History, with a capital H for some writers, is also the subject of Berlin's analysis. There is a view that history and its study should somehow discover the purpose of events and determine the pattern that Providence the capitalisation is intentional has laid down so that we can learn from it. Berlin's dissection of this medieval idea is a pleasure to read. There may well be patterns in history and no doubt we can learn from the earlier mistakes of our predecessors, but the fact that similar things happen over and over again and we never quite get rid of some forms of bigotry suggests that we don't.
Order and patterns of events and behaviour are not a necessary part of the universe. Sometimes stuff just happens; not every event has a 'purpose' and it is not the function of history or historians to reveal the purpose of every occurrence. History is not a science and it doesn't follow rules like physics. And yes, we can blame Hitler for his actions. Above all, the style and quality of Berlin's writing make this a very difficult book to put down.
His writing is so clear that his ideas flow easily and his arguments develop naturally. A great pleasure. View all 4 comments. Jul 15, Bruce rated it really liked it. While reading Four Essays on Liberty not the expanded version , I felt sure I would criticize Berlin's verbosity and repetitiveness.
But finally I'm reminded that an essay is, by definition, an exploration of a subject, not the author's final thoughts. There is in these essays a sense of Berlin advancing ideas he is not necessarily totally convinced of. And from the introduction, which is a reply to his critics, and several footnotes, it's clear Berlin is eager to receive, ponder and learn from While reading Four Essays on Liberty not the expanded version , I felt sure I would criticize Berlin's verbosity and repetitiveness. And from the introduction, which is a reply to his critics, and several footnotes, it's clear Berlin is eager to receive, ponder and learn from criticism.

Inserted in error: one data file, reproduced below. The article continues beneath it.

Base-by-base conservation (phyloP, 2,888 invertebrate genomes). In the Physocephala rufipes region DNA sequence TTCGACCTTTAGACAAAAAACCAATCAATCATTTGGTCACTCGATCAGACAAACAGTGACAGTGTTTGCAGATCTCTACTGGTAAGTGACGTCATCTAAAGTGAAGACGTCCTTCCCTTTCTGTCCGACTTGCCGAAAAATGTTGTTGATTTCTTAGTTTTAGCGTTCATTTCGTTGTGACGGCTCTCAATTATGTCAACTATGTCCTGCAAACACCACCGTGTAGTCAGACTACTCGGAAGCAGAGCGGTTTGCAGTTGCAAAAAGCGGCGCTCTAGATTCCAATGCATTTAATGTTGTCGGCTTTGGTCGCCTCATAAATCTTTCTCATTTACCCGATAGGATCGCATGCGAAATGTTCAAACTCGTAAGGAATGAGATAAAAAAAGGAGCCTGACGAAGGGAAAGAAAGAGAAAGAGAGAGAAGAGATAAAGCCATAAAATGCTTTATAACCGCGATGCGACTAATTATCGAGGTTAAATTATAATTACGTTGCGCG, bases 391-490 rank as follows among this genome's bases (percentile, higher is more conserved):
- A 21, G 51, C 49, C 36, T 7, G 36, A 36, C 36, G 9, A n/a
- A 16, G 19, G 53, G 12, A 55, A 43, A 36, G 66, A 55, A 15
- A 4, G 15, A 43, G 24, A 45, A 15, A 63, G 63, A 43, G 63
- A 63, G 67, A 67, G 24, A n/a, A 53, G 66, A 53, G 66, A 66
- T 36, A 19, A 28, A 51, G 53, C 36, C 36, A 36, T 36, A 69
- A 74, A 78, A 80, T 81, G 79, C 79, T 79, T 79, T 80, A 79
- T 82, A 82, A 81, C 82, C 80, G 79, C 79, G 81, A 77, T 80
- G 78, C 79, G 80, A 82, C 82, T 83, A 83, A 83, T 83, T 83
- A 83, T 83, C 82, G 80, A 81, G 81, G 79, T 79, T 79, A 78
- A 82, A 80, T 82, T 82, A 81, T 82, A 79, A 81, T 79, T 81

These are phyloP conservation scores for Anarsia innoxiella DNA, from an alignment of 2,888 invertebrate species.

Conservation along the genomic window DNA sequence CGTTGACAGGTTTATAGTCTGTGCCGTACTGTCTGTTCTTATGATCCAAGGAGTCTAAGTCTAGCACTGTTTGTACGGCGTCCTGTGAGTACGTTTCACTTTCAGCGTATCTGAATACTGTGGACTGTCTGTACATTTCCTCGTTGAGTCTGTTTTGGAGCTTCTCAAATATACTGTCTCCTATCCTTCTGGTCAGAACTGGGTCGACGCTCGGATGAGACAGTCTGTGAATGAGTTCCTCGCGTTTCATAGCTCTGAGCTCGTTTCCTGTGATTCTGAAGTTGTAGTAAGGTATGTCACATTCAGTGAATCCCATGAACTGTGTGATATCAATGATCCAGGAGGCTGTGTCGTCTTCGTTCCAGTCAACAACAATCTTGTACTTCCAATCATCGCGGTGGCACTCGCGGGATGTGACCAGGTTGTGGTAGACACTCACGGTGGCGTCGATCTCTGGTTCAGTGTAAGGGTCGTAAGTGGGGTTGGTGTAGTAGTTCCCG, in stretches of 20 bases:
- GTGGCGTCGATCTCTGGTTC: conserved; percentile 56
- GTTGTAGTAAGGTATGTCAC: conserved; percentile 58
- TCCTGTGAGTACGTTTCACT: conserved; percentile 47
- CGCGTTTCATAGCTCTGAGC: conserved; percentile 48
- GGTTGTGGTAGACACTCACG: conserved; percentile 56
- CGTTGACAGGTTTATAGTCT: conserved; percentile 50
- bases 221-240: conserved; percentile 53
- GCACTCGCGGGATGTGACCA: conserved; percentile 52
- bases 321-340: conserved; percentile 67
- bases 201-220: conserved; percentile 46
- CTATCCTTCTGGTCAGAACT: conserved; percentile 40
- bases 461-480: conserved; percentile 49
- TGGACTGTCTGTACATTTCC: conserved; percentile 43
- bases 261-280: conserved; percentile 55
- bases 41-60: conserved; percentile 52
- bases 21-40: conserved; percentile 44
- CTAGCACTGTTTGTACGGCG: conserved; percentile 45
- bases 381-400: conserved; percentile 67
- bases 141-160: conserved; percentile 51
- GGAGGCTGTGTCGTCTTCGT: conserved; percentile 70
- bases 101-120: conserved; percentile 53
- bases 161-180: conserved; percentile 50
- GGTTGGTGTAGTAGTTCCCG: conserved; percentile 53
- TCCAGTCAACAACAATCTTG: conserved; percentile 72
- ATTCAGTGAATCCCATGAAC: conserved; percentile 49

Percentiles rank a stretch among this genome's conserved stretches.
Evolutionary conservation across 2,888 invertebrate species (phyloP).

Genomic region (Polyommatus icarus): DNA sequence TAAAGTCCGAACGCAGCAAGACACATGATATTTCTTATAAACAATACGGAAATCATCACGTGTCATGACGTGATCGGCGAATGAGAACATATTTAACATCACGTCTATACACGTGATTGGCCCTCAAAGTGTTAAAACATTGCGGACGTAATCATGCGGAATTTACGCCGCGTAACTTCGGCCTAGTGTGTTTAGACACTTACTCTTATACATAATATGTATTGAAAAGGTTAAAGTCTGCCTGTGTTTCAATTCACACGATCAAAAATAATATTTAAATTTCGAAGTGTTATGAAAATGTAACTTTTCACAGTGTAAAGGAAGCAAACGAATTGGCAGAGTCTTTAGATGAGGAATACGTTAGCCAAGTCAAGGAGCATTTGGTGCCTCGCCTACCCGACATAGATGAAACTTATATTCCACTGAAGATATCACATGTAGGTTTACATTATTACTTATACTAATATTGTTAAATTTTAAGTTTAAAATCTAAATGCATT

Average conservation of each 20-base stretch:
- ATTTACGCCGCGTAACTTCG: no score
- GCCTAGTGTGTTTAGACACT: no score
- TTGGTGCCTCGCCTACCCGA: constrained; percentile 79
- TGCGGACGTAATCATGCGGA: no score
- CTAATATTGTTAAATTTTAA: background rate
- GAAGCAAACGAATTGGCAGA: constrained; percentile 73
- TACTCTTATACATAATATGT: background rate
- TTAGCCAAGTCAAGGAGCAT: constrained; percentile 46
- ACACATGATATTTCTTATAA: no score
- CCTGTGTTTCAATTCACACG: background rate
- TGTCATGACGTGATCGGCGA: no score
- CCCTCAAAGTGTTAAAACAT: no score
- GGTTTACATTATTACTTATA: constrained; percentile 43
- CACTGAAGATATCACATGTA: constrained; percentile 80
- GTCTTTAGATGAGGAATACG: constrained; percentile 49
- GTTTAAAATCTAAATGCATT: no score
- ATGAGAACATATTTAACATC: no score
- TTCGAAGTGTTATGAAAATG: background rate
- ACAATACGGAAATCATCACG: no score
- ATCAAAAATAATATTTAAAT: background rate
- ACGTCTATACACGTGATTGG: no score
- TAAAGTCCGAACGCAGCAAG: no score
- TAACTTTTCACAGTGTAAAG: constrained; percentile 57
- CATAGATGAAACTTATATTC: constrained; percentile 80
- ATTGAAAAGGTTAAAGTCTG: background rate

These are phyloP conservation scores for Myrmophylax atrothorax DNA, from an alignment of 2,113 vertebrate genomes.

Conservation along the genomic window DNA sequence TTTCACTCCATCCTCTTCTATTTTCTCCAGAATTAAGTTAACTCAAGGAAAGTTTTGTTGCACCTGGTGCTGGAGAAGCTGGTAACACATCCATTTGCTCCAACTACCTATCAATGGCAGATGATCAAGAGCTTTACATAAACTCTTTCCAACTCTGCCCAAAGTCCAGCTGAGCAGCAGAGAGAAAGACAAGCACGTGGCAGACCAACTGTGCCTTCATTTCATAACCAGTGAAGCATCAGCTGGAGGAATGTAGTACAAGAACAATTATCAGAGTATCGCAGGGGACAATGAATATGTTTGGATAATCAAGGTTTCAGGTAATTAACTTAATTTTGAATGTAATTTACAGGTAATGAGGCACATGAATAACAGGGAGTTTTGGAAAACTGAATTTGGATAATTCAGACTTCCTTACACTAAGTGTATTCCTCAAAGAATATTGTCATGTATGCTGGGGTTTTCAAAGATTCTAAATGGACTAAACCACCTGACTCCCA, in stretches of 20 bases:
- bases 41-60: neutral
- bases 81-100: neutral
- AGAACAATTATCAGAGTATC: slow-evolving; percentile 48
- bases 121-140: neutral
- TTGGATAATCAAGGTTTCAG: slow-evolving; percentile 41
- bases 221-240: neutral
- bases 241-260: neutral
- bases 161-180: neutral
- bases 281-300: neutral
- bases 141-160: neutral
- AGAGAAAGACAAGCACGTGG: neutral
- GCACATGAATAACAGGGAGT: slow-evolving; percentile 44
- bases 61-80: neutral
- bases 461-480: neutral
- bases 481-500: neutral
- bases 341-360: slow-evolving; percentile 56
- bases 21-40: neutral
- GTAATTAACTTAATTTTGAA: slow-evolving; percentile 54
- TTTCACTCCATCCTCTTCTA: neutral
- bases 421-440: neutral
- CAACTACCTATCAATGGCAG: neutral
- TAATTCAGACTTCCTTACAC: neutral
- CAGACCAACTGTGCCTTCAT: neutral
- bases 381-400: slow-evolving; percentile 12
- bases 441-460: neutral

I still think, however, the book too long for the amount of solid intellectual substance it provides. The first three essays center around three basic ideas, respectively: 1 The decreasing acknowledgment in the twentieth century of the importance and efficacy of ideas, 2 The unexamined determinism of many historians, and 3 How leaders of men have misused man's need for positive liberty -- liberty to do something -- in the name of a higher nature that must be developed. The is a gross simplification, for many other valuable auxiliary points are developed, but he also spends inordinate swathes of text elaborating theses that were already clear pages before.
The best and most succinct essay is the last, "John Stuart Mill and the Ends of Life," which superbly analyzes the strengths and fallacies of Mill's theory of liberty. There are some interesting things in here, but his style is very high-flown in a way which gets obnoxious, and he has a tendency to discuss broad ranges of ideas at once, often leading to vague conclusions, blatant misinterpretations of other authors in the service of a narrative, or poetic wanking with no apparent end in sight I didn't find this very informative.